The work-in-progress group seeks to bring together scholars conducting research in various fields, including vulnerability and law, postcolonial approaches to law, feminist legal theory, queer legal theory, intersectionality and law, access to justice, responsive law and governance, person-centered/human-centered legal design, and related areas. The group aims to provide a platform for scholars to present their ongoing work and receive valuable feedback, as well as engage in discussions on seminal texts in the field. Furthermore, it aims to facilitate exchanges with scholars outside of the Netherlands who are working on similar topics.
Interested individuals are encouraged to become members of the work-in-progress group.Background
To join, please send an email to firstname.lastname@example.org expressing your interest.
In the recent years, (socio-)legal, sociology of law and human rights scholars have increasingly questioned the assumptions behind the ‘liberal legal subject’ and its relationship with the state. The classic liberal theory departs from the notion of autonomous, rational, self-sufficient and equally resourced individuals, capable of defending their legal rights independently and effectively, who mostly wish to be left alone by the state.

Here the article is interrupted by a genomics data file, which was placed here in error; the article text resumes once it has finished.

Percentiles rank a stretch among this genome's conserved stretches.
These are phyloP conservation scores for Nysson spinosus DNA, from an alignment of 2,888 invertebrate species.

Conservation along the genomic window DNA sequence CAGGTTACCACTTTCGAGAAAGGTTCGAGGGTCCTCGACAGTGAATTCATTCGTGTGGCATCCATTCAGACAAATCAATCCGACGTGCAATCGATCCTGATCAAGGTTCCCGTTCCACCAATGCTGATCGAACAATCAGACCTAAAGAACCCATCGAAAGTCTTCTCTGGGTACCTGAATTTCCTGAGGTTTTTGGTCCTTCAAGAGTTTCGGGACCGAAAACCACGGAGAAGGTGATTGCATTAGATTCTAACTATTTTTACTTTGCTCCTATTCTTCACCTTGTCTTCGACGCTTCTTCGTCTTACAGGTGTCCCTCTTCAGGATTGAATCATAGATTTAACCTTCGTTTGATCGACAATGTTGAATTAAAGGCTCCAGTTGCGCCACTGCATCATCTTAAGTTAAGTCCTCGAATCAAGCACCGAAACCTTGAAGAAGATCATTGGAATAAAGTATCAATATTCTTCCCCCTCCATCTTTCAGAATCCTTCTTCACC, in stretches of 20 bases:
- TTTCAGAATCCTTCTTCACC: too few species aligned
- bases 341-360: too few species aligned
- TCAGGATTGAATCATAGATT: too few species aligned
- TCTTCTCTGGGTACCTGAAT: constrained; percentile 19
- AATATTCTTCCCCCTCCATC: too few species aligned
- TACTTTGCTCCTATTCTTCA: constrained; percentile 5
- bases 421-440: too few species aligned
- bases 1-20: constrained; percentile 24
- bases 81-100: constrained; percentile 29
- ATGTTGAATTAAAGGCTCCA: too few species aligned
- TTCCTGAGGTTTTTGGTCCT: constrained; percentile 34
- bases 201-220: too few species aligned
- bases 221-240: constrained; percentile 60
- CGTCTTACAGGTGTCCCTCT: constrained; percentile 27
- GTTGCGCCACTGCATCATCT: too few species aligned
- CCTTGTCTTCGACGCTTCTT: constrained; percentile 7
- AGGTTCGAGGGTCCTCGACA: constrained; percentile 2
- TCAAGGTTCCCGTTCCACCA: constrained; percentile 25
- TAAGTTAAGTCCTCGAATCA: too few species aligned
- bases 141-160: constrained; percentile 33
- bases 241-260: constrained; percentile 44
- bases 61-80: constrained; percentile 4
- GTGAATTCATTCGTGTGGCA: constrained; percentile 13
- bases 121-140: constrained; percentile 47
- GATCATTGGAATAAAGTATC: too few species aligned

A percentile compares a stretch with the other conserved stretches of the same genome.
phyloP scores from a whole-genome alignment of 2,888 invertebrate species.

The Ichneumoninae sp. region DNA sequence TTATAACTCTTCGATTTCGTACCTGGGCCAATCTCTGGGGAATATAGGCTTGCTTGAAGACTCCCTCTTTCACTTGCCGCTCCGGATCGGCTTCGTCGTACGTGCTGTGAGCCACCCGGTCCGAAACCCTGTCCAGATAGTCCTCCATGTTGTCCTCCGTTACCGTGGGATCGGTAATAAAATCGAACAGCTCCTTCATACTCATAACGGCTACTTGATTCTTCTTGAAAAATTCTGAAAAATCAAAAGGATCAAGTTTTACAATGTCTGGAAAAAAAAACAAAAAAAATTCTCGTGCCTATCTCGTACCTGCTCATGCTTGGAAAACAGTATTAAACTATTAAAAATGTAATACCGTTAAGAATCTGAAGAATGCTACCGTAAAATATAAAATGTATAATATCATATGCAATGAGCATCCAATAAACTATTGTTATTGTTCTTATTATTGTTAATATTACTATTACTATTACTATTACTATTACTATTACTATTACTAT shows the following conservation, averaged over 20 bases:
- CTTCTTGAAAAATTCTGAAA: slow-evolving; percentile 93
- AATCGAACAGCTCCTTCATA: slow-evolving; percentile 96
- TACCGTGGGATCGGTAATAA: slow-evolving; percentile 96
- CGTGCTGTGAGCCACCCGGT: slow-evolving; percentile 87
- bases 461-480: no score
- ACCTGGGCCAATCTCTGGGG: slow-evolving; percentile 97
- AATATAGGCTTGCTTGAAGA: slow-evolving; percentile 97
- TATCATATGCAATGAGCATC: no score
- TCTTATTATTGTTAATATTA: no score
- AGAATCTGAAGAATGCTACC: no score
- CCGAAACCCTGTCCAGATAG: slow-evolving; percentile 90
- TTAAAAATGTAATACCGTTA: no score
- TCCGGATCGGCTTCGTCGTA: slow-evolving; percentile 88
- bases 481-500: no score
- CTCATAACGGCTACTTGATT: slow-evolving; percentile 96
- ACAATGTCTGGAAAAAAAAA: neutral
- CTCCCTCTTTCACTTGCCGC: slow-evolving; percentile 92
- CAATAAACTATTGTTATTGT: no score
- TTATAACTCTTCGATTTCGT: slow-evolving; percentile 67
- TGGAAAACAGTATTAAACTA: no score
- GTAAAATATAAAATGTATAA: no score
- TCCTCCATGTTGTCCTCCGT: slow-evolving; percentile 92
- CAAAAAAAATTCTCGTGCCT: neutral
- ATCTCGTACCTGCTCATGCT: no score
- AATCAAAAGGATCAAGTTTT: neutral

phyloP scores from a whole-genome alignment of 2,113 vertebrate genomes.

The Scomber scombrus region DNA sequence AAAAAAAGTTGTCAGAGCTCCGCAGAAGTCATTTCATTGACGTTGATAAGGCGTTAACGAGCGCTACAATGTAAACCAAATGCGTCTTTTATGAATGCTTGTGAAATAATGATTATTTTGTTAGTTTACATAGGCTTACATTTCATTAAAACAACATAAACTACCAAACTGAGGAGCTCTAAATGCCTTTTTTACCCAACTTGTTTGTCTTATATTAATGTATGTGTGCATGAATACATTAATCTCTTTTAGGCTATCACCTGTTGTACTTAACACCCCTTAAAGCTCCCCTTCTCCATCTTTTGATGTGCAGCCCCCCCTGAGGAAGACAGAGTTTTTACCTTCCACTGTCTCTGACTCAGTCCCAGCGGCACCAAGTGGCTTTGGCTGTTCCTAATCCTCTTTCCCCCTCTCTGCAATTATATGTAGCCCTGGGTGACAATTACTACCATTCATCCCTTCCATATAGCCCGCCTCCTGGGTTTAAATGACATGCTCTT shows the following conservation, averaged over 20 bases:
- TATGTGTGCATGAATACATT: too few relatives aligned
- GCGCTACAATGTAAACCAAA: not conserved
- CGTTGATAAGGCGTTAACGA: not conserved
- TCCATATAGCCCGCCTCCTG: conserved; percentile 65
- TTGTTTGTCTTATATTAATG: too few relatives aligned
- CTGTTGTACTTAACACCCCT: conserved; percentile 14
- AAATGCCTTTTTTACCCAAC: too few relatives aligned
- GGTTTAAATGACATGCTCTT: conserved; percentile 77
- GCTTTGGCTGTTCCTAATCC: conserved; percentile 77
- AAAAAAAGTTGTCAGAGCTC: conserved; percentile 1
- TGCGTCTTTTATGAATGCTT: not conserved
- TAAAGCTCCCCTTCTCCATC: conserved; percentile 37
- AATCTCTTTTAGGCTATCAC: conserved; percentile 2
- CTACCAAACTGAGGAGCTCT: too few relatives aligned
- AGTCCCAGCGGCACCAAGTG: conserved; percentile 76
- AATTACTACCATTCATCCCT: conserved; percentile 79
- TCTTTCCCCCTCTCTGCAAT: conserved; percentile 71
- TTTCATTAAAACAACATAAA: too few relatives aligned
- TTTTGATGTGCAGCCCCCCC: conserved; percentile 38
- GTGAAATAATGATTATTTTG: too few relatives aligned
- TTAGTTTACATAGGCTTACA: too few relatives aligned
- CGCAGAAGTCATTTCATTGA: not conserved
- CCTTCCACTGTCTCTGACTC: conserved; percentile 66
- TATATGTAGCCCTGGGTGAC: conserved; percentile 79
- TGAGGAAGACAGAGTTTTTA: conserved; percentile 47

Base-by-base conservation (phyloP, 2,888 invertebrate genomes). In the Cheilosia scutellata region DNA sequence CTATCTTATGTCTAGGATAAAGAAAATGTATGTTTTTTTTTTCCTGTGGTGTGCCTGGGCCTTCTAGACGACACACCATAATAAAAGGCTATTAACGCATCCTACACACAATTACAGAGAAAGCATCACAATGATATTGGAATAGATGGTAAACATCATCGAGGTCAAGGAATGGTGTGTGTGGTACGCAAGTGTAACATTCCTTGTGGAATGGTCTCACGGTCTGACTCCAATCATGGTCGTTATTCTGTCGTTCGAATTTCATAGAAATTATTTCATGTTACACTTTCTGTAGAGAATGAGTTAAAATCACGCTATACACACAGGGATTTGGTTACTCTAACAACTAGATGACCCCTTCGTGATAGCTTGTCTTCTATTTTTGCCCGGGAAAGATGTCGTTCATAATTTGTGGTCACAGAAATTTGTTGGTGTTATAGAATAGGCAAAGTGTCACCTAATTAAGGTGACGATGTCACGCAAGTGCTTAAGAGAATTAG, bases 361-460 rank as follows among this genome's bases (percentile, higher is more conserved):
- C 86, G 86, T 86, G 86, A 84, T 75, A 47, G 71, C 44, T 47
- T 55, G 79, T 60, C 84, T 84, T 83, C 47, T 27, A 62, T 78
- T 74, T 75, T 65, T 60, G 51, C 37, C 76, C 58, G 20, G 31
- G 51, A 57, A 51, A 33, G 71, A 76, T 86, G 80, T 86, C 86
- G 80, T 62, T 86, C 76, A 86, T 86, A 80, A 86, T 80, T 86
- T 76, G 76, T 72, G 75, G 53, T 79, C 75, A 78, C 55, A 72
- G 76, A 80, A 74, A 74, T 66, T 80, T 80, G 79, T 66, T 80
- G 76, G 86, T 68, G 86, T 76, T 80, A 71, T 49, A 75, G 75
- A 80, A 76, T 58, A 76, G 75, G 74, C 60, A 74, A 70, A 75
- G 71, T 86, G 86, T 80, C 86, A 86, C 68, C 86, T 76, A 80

Several emerging theories have questioned these assumptions, including those of vulnerability, intersectionality and of responsive law. The theory of vulnerability, for instance, argues that state regulation and policies should be re-designed based on the idea of a ‘vulnerable legal subject,’ who is embedded in a web of social and institutional relations, characterized by unequal positions of dependency of power. Also, the fields of postcolonial legal studies, feminist legal theory and queer legal theory offer important criticisms to the postulates behind the ‘liberal legal subject.’
The above-mentioned theoretical approaches call us to reconsider our thinking about (the nature of the) law and legal regulation. For example, they expose ‘blind spots’ of legal regulation stemming from the need for generalisation and categorisation. Consequently, calls are made for more individualised or contextualised (‘customised’) approaches to law-making. Frequently raised criticisms of these contextualised approaches, however, are that they disrupt legal certainty and fail to provide sufficiently clear guidance of action for state institutions and government officials.